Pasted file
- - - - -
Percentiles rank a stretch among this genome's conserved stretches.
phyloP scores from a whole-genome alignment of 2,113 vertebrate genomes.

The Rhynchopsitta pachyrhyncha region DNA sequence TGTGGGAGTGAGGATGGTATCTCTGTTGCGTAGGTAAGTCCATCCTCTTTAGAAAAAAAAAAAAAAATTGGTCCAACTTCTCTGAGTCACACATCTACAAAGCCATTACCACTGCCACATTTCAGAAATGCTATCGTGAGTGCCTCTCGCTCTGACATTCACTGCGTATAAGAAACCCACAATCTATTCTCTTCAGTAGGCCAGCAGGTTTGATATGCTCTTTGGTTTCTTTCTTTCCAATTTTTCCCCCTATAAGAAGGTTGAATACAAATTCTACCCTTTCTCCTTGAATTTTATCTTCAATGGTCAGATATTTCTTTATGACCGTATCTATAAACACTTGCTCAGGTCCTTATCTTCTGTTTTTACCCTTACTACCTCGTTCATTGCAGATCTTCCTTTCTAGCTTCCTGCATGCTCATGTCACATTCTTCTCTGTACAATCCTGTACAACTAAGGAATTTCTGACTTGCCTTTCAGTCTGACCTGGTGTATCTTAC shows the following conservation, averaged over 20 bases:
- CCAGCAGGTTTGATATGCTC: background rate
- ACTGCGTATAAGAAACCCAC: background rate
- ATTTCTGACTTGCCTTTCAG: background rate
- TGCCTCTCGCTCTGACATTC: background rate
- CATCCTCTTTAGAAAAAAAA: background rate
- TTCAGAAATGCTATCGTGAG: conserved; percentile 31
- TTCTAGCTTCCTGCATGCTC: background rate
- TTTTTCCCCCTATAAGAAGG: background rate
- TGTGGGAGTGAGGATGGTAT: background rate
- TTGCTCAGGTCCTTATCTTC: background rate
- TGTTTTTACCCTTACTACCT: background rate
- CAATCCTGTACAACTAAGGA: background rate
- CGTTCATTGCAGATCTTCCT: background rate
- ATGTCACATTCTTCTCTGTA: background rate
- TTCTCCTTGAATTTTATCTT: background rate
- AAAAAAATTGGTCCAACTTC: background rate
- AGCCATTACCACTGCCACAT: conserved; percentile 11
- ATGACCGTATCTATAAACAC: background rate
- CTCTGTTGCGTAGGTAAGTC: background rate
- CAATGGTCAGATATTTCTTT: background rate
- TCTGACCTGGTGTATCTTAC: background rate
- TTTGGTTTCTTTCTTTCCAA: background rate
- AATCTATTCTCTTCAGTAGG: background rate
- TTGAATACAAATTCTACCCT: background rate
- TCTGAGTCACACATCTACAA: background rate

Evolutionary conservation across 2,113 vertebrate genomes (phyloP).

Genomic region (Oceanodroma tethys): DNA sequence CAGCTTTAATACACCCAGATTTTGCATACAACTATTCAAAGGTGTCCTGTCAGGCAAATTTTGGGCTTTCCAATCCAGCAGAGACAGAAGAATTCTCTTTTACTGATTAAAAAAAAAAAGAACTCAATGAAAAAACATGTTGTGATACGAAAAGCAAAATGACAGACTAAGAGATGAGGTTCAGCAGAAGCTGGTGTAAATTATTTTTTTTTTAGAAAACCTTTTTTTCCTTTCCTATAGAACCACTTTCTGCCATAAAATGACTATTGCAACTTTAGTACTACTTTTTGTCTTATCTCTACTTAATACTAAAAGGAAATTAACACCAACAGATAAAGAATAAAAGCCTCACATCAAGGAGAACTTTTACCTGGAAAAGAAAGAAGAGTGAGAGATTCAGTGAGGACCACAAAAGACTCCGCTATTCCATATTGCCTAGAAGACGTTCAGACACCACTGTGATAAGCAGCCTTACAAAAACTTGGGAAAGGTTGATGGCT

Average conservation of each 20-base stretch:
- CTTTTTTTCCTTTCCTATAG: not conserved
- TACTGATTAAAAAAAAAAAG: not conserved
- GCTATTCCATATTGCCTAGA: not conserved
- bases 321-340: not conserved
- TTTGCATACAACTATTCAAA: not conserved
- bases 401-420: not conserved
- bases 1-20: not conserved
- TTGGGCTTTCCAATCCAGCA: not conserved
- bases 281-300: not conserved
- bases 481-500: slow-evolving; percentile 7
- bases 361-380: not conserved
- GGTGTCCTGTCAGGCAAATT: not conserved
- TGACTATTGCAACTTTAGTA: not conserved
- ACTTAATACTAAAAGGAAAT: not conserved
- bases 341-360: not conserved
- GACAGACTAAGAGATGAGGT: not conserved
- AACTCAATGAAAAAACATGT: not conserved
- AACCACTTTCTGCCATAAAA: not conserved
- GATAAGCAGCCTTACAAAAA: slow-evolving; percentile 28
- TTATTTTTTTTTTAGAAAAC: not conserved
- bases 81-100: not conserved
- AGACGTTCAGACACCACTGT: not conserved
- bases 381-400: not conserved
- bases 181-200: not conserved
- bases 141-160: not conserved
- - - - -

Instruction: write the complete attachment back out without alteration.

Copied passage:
Percentiles rank a stretch among this genome's conserved stretches.
phyloP scores from a whole-genome alignment of 2,113 vertebrate genomes.

The Rhynchopsitta pachyrhyncha region DNA sequence TGTGGGAGTGAGGATGGTATCTCTGTTGCGTAGGTAAGTCCATCCTCTTTAGAAAAAAAAAAAAAAATTGGTCCAACTTCTCTGAGTCACACATCTACAAAGCCATTACCACTGCCACATTTCAGAAATGCTATCGTGAGTGCCTCTCGCTCTGACATTCACTGCGTATAAGAAACCCACAATCTATTCTCTTCAGTAGGCCAGCAGGTTTGATATGCTCTTTGGTTTCTTTCTTTCCAATTTTTCCCCCTATAAGAAGGTTGAATACAAATTCTACCCTTTCTCCTTGAATTTTATCTTCAATGGTCAGATATTTCTTTATGACCGTATCTATAAACACTTGCTCAGGTCCTTATCTTCTGTTTTTACCCTTACTACCTCGTTCATTGCAGATCTTCCTTTCTAGCTTCCTGCATGCTCATGTCACATTCTTCTCTGTACAATCCTGTACAACTAAGGAATTTCTGACTTGCCTTTCAGTCTGACCTGGTGTATCTTAC shows the following conservation, averaged over 20 bases:
- CCAGCAGGTTTGATATGCTC: background rate
- ACTGCGTATAAGAAACCCAC: background rate
- ATTTCTGACTTGCCTTTCAG: background rate
- TGCCTCTCGCTCTGACATTC: background rate
- CATCCTCTTTAGAAAAAAAA: background rate
- TTCAGAAATGCTATCGTGAG: conserved; percentile 31
- TTCTAGCTTCCTGCATGCTC: background rate
- TTTTTCCCCCTATAAGAAGG: background rate
- TGTGGGAGTGAGGATGGTAT: background rate
- TTGCTCAGGTCCTTATCTTC: background rate
- TGTTTTTACCCTTACTACCT: background rate
- CAATCCTGTACAACTAAGGA: background rate
- CGTTCATTGCAGATCTTCCT: background rate
- ATGTCACATTCTTCTCTGTA: background rate
- TTCTCCTTGAATTTTATCTT: background rate
- AAAAAAATTGGTCCAACTTC: background rate
- AGCCATTACCACTGCCACAT: conserved; percentile 11
- ATGACCGTATCTATAAACAC: background rate
- CTCTGTTGCGTAGGTAAGTC: background rate
- CAATGGTCAGATATTTCTTT: background rate
- TCTGACCTGGTGTATCTTAC: background rate
- TTTGGTTTCTTTCTTTCCAA: background rate
- AATCTATTCTCTTCAGTAGG: background rate
- TTGAATACAAATTCTACCCT: background rate
- TCTGAGTCACACATCTACAA: background rate

Evolutionary conservation across 2,113 vertebrate genomes (phyloP).

Genomic region (Oceanodroma tethys): DNA sequence CAGCTTTAATACACCCAGATTTTGCATACAACTATTCAAAGGTGTCCTGTCAGGCAAATTTTGGGCTTTCCAATCCAGCAGAGACAGAAGAATTCTCTTTTACTGATTAAAAAAAAAAAGAACTCAATGAAAAAACATGTTGTGATACGAAAAGCAAAATGACAGACTAAGAGATGAGGTTCAGCAGAAGCTGGTGTAAATTATTTTTTTTTTAGAAAACCTTTTTTTCCTTTCCTATAGAACCACTTTCTGCCATAAAATGACTATTGCAACTTTAGTACTACTTTTTGTCTTATCTCTACTTAATACTAAAAGGAAATTAACACCAACAGATAAAGAATAAAAGCCTCACATCAAGGAGAACTTTTACCTGGAAAAGAAAGAAGAGTGAGAGATTCAGTGAGGACCACAAAAGACTCCGCTATTCCATATTGCCTAGAAGACGTTCAGACACCACTGTGATAAGCAGCCTTACAAAAACTTGGGAAAGGTTGATGGCT

Average conservation of each 20-base stretch:
- CTTTTTTTCCTTTCCTATAG: not conserved
- TACTGATTAAAAAAAAAAAG: not conserved
- GCTATTCCATATTGCCTAGA: not conserved
- bases 321-340: not conserved
- TTTGCATACAACTATTCAAA: not conserved
- bases 401-420: not conserved
- bases 1-20: not conserved
- TTGGGCTTTCCAATCCAGCA: not conserved
- bases 281-300: not conserved
- bases 481-500: slow-evolving; percentile 7
- bases 361-380: not conserved
- GGTGTCCTGTCAGGCAAATT: not conserved
- TGACTATTGCAACTTTAGTA: not conserved
- ACTTAATACTAAAAGGAAAT: not conserved
- bases 341-360: not conserved
- GACAGACTAAGAGATGAGGT: not conserved
- AACTCAATGAAAAAACATGT: not conserved
- AACCACTTTCTGCCATAAAA: not conserved
- GATAAGCAGCCTTACAAAAA: slow-evolving; percentile 28
- TTATTTTTTTTTTAGAAAAC: not conserved
- bases 81-100: not conserved
- AGACGTTCAGACACCACTGT: not conserved
- bases 381-400: not conserved
- bases 181-200: not conserved
- bases 141-160: not conserved